It’s finally time to give all the cards created so far a test so I can check everything works together as expected. This represents quite a bit of a milestone as the computer can now perform a single ALU, SETAB or MOV-8 instruction. This means a user can technically run a program by entering and running each instruction in turn and although the computer is still a long way from completion with this latest round of functionality it’s a lot more usable than before.
Viewed from the front the computer now looks like this:
I’ve put together a new video to mark this construction milestone which gives an overview of what’s changed since the last milestone, a tour of the computer as it currently stands and finally a demonstration of running a program through the computer.
So, with a line drawn under what’s been built so far it’s time to look at what comes next. There’s quite a few different ways to go from here but I’d like to concentrate on getting the computer to run a full program all by itself.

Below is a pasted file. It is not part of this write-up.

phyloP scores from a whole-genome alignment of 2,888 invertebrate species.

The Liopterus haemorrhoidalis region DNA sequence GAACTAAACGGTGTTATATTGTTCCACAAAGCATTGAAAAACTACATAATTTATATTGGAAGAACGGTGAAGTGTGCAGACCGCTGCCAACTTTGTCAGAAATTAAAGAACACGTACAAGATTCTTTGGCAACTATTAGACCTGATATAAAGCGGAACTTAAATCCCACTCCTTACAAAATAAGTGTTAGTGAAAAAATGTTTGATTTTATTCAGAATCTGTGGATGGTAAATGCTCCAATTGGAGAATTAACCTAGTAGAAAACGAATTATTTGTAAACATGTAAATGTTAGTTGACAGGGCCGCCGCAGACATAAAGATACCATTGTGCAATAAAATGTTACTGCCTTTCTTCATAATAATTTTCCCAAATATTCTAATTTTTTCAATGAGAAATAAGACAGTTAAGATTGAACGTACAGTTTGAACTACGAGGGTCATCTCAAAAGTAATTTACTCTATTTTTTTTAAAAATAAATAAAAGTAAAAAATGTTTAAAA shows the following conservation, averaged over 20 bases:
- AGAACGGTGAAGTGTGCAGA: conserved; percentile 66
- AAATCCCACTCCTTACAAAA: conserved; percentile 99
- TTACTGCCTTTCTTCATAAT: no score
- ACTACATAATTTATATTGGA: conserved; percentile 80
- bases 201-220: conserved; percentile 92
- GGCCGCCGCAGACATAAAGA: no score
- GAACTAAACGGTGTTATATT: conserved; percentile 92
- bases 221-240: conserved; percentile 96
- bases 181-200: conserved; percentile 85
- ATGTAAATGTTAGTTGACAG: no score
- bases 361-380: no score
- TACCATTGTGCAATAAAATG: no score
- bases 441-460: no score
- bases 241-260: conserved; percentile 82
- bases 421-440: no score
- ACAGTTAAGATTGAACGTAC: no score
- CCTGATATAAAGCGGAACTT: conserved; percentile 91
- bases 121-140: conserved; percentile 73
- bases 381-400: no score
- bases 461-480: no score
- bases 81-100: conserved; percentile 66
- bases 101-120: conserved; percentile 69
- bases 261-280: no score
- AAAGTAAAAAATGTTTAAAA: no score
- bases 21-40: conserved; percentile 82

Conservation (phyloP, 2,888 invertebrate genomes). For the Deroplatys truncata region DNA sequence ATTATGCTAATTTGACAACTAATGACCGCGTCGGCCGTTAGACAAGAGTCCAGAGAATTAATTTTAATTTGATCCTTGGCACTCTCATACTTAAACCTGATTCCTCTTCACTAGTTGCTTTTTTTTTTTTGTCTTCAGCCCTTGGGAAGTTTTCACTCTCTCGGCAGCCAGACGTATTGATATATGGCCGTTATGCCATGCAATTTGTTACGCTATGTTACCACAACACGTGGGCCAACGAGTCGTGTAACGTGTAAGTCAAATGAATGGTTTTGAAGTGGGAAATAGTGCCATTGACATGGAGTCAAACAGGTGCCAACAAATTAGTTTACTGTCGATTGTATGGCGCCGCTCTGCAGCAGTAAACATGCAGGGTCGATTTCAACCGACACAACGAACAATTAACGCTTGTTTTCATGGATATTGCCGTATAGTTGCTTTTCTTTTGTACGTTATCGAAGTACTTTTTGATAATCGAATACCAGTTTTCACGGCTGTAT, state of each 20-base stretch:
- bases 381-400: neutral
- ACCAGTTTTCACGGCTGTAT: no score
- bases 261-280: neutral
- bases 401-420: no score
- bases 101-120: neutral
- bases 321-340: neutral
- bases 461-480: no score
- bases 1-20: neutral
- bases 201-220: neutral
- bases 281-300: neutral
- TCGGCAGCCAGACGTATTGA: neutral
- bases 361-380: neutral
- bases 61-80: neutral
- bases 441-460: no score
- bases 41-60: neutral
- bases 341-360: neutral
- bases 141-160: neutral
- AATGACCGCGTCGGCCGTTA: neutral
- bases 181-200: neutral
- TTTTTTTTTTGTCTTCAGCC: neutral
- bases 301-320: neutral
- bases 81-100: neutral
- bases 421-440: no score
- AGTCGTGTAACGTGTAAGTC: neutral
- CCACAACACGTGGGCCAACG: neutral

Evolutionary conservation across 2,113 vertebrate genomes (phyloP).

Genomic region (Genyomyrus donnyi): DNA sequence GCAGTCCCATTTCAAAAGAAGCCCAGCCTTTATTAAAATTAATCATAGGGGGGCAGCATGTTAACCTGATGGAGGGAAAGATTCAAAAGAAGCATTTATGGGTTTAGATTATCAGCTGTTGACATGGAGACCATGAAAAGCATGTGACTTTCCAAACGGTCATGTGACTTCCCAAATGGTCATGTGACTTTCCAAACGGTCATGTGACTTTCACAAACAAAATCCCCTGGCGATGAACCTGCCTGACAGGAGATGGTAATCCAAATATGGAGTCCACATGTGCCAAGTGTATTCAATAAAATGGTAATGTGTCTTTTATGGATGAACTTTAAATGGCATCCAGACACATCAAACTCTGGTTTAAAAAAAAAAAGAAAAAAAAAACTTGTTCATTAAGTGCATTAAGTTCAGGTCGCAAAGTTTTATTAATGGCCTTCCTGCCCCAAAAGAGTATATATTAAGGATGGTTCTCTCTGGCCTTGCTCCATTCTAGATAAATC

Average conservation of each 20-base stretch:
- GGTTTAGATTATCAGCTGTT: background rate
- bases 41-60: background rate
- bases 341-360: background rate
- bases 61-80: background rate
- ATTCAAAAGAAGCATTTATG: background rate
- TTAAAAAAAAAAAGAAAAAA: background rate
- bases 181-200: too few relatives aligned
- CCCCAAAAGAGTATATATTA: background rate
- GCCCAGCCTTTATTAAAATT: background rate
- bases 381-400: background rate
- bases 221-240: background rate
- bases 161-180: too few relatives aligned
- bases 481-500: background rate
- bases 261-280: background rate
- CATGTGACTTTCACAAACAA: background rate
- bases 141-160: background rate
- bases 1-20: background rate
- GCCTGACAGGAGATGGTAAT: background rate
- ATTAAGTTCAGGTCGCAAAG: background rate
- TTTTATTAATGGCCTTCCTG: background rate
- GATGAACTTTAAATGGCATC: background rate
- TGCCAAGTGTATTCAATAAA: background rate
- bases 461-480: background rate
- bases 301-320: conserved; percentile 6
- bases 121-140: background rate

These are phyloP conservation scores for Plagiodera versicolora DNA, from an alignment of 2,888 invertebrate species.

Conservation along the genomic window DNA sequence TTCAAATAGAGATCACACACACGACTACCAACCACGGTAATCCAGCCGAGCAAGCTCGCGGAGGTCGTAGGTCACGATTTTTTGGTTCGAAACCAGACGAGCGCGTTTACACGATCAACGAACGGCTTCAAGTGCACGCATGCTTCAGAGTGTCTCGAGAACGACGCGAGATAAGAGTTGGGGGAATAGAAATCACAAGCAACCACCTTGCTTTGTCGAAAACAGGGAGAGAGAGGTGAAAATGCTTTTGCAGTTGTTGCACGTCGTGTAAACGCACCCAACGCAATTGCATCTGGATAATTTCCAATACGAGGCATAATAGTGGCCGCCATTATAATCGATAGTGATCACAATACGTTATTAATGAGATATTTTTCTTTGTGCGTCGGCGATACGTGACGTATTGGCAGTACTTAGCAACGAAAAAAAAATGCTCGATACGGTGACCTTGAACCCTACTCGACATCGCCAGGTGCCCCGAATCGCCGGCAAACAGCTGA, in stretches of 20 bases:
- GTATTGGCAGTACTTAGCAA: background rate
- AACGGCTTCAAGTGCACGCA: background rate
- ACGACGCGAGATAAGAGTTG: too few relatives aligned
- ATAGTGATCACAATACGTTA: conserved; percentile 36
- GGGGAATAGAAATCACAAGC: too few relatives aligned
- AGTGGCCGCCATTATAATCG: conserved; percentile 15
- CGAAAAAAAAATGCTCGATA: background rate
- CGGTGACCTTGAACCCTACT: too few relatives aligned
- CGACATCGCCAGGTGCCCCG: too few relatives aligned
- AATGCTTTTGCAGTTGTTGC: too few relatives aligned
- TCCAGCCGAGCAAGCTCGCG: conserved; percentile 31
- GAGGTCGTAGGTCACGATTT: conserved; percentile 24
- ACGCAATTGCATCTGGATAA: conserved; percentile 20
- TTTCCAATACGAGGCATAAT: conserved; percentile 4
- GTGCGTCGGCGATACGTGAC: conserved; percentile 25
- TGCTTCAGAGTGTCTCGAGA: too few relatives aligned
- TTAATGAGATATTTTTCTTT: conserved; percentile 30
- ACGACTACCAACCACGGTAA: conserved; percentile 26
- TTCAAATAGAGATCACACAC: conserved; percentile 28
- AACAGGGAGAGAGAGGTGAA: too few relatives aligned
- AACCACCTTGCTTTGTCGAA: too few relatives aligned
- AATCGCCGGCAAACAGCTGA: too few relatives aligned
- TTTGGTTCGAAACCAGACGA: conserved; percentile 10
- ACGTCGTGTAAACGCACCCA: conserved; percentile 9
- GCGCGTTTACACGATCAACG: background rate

Unfortunately there’s quite a bit involved in implementing that simple statement of ‘all by itself’. The first thing the computer will need is some memory so that each line of the program can be stored. Once that’s in place it’ll then need a program counter so that the current position in the program can be tracked and it’ll also need an incrementer to move the program counter on following each instruction.
As before, I’ll start with covering the design of each of the required upcoming cards (memory, program counter and incrementer) and then move on to construction and finally that’ll get the computer to the next milestone where everything can be tested together. Here we go again …